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Comma after “yesterday”: The Definitive Guide

Comma after “yesterday”: The Definitive Guide

What about the punctuation of the temporal expression “yesterday”?

Do I need a comma after it or not?

Well, not so fast, please!

The answer to this question is probably more difficult than you would expect. 

That said, the short answer to the question is simply: Sometimes, it is followed by a comma, and sometimes, it isn’t.” 

Ok, great. Not very helpful, though…

I agree!

And that’s why we will now do a deep dive into the comma usage with regards to our temporal expression “yesterday.”

Please bear with me!

 

 

Is “yesterday” followed by a comma?

If “yesterday” is at the beginning of the sentence, then a comma after yesterday is mandatory. In this case, “yesterday” functions as an adverb. Alternatively, if “yesterday” is in the middle of the sentence or is acting as a noun, then it should usually not be followed by a comma. 

 

”Yesterday” as a noun

“Yesterday” can be either a noun or an adverb. When functioning as a noun, “yesterday” behaves in the same fashion as every other noun. 

What is that supposed to mean?

It means that it can be the subject of the sentence or the object of a verb. It can also be used as an appositive noun. Ok, that’s the simplified version but it should do for now!

Yesterday, as well as comparable adverbs of time such as “today,” tomorrow,” in two weeks’ time and so on, can be either nouns or adverbs. 

Now, when “yesterday” is used as a noun, it is not all that different from any other noun and, hence, does not get any special treatment. 

That said, here are a couple of examples that illustrate the use of “yesterday” when it is functioning as a noun.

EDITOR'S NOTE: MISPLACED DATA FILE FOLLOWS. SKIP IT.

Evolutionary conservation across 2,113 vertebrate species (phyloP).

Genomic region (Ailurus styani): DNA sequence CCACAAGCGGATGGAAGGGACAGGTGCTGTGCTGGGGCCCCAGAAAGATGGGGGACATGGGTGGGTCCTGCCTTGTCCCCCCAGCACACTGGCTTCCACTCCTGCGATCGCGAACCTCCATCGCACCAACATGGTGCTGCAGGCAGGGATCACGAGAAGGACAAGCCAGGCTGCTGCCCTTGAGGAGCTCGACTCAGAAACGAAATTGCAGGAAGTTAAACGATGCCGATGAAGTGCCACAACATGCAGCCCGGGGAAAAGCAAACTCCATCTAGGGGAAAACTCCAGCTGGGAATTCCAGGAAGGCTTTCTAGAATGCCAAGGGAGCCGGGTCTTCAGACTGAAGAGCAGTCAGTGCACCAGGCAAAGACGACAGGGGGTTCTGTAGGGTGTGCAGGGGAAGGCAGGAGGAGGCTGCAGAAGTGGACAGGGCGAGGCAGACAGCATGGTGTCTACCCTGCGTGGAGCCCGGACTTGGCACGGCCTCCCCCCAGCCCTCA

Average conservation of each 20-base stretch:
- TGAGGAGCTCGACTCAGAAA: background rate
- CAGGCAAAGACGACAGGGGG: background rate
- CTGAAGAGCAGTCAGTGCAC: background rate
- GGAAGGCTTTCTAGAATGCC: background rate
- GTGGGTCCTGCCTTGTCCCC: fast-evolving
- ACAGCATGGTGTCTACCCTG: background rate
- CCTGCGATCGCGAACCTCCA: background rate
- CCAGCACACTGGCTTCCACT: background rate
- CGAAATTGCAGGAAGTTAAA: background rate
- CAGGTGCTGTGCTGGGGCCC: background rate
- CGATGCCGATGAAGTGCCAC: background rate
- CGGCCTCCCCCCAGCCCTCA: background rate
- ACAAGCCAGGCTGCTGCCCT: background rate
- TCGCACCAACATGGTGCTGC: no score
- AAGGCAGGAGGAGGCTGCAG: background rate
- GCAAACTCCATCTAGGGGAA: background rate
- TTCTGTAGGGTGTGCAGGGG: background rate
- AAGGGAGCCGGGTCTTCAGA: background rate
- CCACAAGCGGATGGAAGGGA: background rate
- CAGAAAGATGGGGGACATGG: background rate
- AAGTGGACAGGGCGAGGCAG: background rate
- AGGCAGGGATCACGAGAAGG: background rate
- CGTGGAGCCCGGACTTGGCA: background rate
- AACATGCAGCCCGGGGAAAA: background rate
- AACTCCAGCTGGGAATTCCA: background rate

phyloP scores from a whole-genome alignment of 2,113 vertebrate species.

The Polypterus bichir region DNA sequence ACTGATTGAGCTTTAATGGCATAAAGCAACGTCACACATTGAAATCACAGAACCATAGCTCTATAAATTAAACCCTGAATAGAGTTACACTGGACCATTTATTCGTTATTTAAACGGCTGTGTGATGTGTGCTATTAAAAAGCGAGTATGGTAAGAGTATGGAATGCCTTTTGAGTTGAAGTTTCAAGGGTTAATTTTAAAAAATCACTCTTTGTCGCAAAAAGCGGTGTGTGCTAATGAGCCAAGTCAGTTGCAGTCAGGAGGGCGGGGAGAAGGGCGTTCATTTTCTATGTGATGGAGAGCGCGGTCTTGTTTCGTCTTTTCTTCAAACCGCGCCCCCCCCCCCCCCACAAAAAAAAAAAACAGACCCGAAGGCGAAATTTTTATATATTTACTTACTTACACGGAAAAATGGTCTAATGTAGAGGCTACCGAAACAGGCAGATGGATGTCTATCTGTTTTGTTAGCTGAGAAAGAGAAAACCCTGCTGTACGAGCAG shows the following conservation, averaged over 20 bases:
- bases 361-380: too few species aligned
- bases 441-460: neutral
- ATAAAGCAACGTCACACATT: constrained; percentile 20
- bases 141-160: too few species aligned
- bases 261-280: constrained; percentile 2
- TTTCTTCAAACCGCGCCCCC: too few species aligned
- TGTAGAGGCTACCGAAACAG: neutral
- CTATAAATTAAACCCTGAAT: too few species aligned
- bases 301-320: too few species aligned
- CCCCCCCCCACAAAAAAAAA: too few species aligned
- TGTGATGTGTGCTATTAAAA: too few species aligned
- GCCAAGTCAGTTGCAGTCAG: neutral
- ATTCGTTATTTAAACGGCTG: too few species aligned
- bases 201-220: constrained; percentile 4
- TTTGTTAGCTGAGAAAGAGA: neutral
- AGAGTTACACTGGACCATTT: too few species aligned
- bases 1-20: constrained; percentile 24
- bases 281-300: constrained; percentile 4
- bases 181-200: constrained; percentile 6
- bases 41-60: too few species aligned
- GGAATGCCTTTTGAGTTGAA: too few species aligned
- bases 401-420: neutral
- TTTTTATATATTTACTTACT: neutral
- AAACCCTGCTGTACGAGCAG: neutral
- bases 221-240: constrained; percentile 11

Example:

Yesterday was an amazing day.

Here, “yesterday” is the subject of the sentence.

Comma after Yesterday

 

Does “yesterday” the noun take a comma?

The answer is usually a clear no. However, it needs to be pointed out that nouns can be used as appositives. And if that is the case, then that noun needs to be encapsulated with two commas (= a comma on both sides). 

However, “yesterday” is seldomly used as an appositive. 

 

”Yesterday” as an adverb

When “yesterday” is used as an adverb is where things get interesting (at least as far as comma usage with “yesterday” goes).

Now,  as far as the placement of yesterday goes, it can be pretty much placed everywhere, meaning that it can start a sentence, it can be in the middle of the sentence or even finish a sentence. 

Here are some examples to illustrate the powers of “yesterday.”

Example:

I went for a walk yesterday.

In the above sentence, “yesterday” lets us know when I went for a walk.

As you can see, “yesterday” is the last word in this sentence. 

Example:

Someone called you yesterday after you had just left.

In this example, “yesterday” is in the middle of the sentence.

Yesterday, my girlfriend went for a swim.

In this case, “yesterday” is used as an introductory word and is, therefore, placed at the beginning of the sentence. 

 

Does “yesterday” the adverb take a comma?

Well, it depends. If it is used at the beginning of the sentence as an introductory word, then a comma is necessary. If yesterday is used in the middle of the sentence, then a comma needs to be omitted after “yesterday.” If “yesterday” comes at the end of the sentence, it should not be followed by a comma either.

Examples:

We learned the multiplication table at school yesterday. (yesterday = at the end of the sentence)

We saw him yesterday at the gym. (yesterday = in the middle of the sentence)

Yesterday, I went to the park. (yesterday = at the beginning of the sentence)

Yesterday, we celebrated my mother’s birthday. (yesterday = at the beginning of the sentence)

In fact, any introductory word that comes at the beginning of a sentence should be followed by a comma. Other introductory words you might be familiar with include “furthermore” and “suddenly.”

Also, other temporal expressions such as “next week,” “next year” and “in a couple of days”, all need a comma when they start off a sentence.